• Register, update and recall the allocation of waiters to tables and changes thereto.
  • Report time to deliver a dish either by using recipe information or by using any kitchen or table preparation times registered for that dish.
  • Raise an alert when the likely number of servings remaining has been recorded for a dish, and a meal order requests servings in excess of that.

Nice to have (could)

  • Calculate approximate stock depletion from meal orders placed.

Change case (won't)

  • Notify stock items below minimum levels on request.
  • Notify stock items near expiry.
  • Register stock level corrections.
  • Register stock item information such as quantity-on-hand, normal unit, maximum level, minimum level, re-order level, typical re-order quantity.
  • Register stock acquisitions.
  • Accept the booking of a party to more than one table.
  • Support the analysis and correlation of takings, including but not limited to takings by table, time, date, season and menu.
  • Accept bookings for the entire restaurant.
  • Accept bookings for an entire floor of the restaurant.

And now the use cases, again reprinted from the book:

Use case name:
 Successfully make a system-assisted booking
Use case reference number:
Initiating event:
  Customer contacts restaurant, requesting a booking
Key outputs: None
Key state changes:
New booking added to system
A booking request is received (e.g. by phone or over the Net). A day, a start time and a party size are given. Preferences may be given also. In this scenario, it is a non-smoking, quiet table that is requested. A duration could be given, but in this scenario, as is common, no duration is given.
  In this scenario, the customer is not recognized; there is no favorite table lookup.
  The details of the requested booking will be input to the system.
  The system will locate a suitable table. That means a table that is the right capacity for the party, or a table that is minimally bigger than the party size. It means a table that has the required characteristics – non-smoking and quiet. It means a table that is free at the time in question.
  The system will display the suggested table; a table is found in this scenario. (The GUI or the dynamic web page might display the location of the table, but that is an included sub-use case, described separately.)
  The user confirms that the table is OK. In this scenario, the table is OK.
  The system allocates the booking in question to the table in question.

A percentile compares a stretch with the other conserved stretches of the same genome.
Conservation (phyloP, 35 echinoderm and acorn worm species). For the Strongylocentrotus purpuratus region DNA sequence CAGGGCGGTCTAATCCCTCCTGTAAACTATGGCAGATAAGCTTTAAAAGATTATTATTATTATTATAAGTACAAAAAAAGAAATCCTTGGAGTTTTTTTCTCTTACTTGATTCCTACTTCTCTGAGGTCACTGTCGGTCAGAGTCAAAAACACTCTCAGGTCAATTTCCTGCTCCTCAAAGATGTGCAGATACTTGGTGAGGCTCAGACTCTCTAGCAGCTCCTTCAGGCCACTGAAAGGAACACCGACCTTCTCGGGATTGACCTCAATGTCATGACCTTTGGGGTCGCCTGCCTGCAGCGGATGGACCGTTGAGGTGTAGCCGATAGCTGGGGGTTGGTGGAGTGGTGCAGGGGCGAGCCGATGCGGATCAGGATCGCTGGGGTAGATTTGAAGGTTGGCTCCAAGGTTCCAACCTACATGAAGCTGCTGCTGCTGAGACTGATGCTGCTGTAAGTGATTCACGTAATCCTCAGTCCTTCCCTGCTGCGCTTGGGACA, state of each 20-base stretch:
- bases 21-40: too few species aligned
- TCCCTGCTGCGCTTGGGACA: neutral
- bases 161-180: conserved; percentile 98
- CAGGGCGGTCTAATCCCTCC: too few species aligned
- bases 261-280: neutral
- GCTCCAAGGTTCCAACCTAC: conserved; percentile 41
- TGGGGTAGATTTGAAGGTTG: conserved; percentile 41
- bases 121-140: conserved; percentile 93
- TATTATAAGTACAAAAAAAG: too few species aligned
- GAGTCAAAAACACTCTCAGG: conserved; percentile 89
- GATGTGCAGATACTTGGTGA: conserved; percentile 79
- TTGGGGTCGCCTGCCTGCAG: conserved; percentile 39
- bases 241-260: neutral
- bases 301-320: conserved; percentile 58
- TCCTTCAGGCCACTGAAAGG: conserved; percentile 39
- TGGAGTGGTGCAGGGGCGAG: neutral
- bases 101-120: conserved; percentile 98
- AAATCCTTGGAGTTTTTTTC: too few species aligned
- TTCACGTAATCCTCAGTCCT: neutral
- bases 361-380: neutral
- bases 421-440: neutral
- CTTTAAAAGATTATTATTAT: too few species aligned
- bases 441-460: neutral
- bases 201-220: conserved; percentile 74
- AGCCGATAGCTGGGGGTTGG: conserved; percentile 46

Use case name:
Successfully locate a booked table on party arrival Use case reference no.:
Use case reference number:
Initiating event:

   Part arrives claiming a booking was made
Key outputs: None
Key state changes:
   1) Table noted as being occupied
  2) Booking noted as honored
   The name in which the booking was made is obtained from the party. The system displays the contact names of the bookings due to arrive within 20 minutes either side of the current time. The party’s contact name is found. The system indicates which table was allocated. The system is informed that said table is now occupied and that the booking was honored.

Use case name:
   Meal order using hand-held terminal
Use case reference number:
Initiating event:
Table (party) ready to order
Key outputs:
   Dish lists per department
Key state changes:
   1) New order added to system
  2) Table noted as awaiting starters
The first diner gives his starter and main. The system is informed. The second and third diners each give their starters. The system is informed. The first diner changes his mind and requests the same starter as the second diner, but without the parmesan flakes. The second diner gives her main course. It is steak and the system prompts the user to request the preference as to rare, medium or well done. The third diner gives their choice of main.
  The user reads back the order and the diners confirm. The user confirms to the system. The system registers the order and the time taken. The different dishes are split out according to the department that prepares them. The different dish lists are output (e.g. printed) at the different departments, annotated with the time taken, the table and waiter/waitress.